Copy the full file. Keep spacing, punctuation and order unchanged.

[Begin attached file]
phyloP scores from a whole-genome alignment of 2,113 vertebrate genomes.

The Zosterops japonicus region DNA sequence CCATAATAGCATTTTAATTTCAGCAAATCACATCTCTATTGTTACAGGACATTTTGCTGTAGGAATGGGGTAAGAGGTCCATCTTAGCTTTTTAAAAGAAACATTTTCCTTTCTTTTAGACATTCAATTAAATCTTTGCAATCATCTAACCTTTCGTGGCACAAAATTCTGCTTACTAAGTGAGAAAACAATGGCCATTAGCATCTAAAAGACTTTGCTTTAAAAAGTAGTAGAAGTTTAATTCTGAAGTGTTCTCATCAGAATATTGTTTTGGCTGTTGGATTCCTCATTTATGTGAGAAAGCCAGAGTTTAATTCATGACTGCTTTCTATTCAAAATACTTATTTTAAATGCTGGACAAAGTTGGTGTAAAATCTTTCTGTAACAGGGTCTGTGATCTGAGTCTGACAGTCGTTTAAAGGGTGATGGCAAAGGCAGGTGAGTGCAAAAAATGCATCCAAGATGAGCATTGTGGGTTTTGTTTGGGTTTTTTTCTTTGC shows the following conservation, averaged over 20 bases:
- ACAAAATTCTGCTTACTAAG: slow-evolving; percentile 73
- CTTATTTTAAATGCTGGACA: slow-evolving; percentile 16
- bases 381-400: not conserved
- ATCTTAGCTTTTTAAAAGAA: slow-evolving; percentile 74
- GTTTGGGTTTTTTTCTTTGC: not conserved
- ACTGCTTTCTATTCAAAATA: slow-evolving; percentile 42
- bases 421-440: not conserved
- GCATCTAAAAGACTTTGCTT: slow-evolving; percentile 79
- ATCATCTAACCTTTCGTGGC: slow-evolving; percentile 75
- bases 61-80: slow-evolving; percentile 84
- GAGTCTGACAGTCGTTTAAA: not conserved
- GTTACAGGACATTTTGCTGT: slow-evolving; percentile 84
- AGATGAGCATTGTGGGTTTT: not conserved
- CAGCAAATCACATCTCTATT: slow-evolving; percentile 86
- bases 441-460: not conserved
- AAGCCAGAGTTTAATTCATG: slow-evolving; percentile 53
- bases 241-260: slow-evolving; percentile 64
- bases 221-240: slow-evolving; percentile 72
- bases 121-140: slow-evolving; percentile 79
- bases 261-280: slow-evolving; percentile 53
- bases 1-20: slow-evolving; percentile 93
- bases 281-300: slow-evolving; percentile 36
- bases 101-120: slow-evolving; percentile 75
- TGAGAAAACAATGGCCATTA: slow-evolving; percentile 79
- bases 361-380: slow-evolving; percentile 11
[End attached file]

phyloP scores from a whole-genome alignment of 2,113 vertebrate genomes.

The Zosterops japonicus region DNA sequence CCATAATAGCATTTTAATTTCAGCAAATCACATCTCTATTGTTACAGGACATTTTGCTGTAGGAATGGGGTAAGAGGTCCATCTTAGCTTTTTAAAAGAAACATTTTCCTTTCTTTTAGACATTCAATTAAATCTTTGCAATCATCTAACCTTTCGTGGCACAAAATTCTGCTTACTAAGTGAGAAAACAATGGCCATTAGCATCTAAAAGACTTTGCTTTAAAAAGTAGTAGAAGTTTAATTCTGAAGTGTTCTCATCAGAATATTGTTTTGGCTGTTGGATTCCTCATTTATGTGAGAAAGCCAGAGTTTAATTCATGACTGCTTTCTATTCAAAATACTTATTTTAAATGCTGGACAAAGTTGGTGTAAAATCTTTCTGTAACAGGGTCTGTGATCTGAGTCTGACAGTCGTTTAAAGGGTGATGGCAAAGGCAGGTGAGTGCAAAAAATGCATCCAAGATGAGCATTGTGGGTTTTGTTTGGGTTTTTTTCTTTGC shows the following conservation, averaged over 20 bases:
- ACAAAATTCTGCTTACTAAG: slow-evolving; percentile 73
- CTTATTTTAAATGCTGGACA: slow-evolving; percentile 16
- bases 381-400: not conserved
- ATCTTAGCTTTTTAAAAGAA: slow-evolving; percentile 74
- GTTTGGGTTTTTTTCTTTGC: not conserved
- ACTGCTTTCTATTCAAAATA: slow-evolving; percentile 42
- bases 421-440: not conserved
- GCATCTAAAAGACTTTGCTT: slow-evolving; percentile 79
- ATCATCTAACCTTTCGTGGC: slow-evolving; percentile 75
- bases 61-80: slow-evolving; percentile 84
- GAGTCTGACAGTCGTTTAAA: not conserved
- GTTACAGGACATTTTGCTGT: slow-evolving; percentile 84
- AGATGAGCATTGTGGGTTTT: not conserved
- CAGCAAATCACATCTCTATT: slow-evolving; percentile 86
- bases 441-460: not conserved
- AAGCCAGAGTTTAATTCATG: slow-evolving; percentile 53
- bases 241-260: slow-evolving; percentile 64
- bases 221-240: slow-evolving; percentile 72
- bases 121-140: slow-evolving; percentile 79
- bases 261-280: slow-evolving; percentile 53
- bases 1-20: slow-evolving; percentile 93
- bases 281-300: slow-evolving; percentile 36
- bases 101-120: slow-evolving; percentile 75
- TGAGAAAACAATGGCCATTA: slow-evolving; percentile 79
- bases 361-380: slow-evolving; percentile 11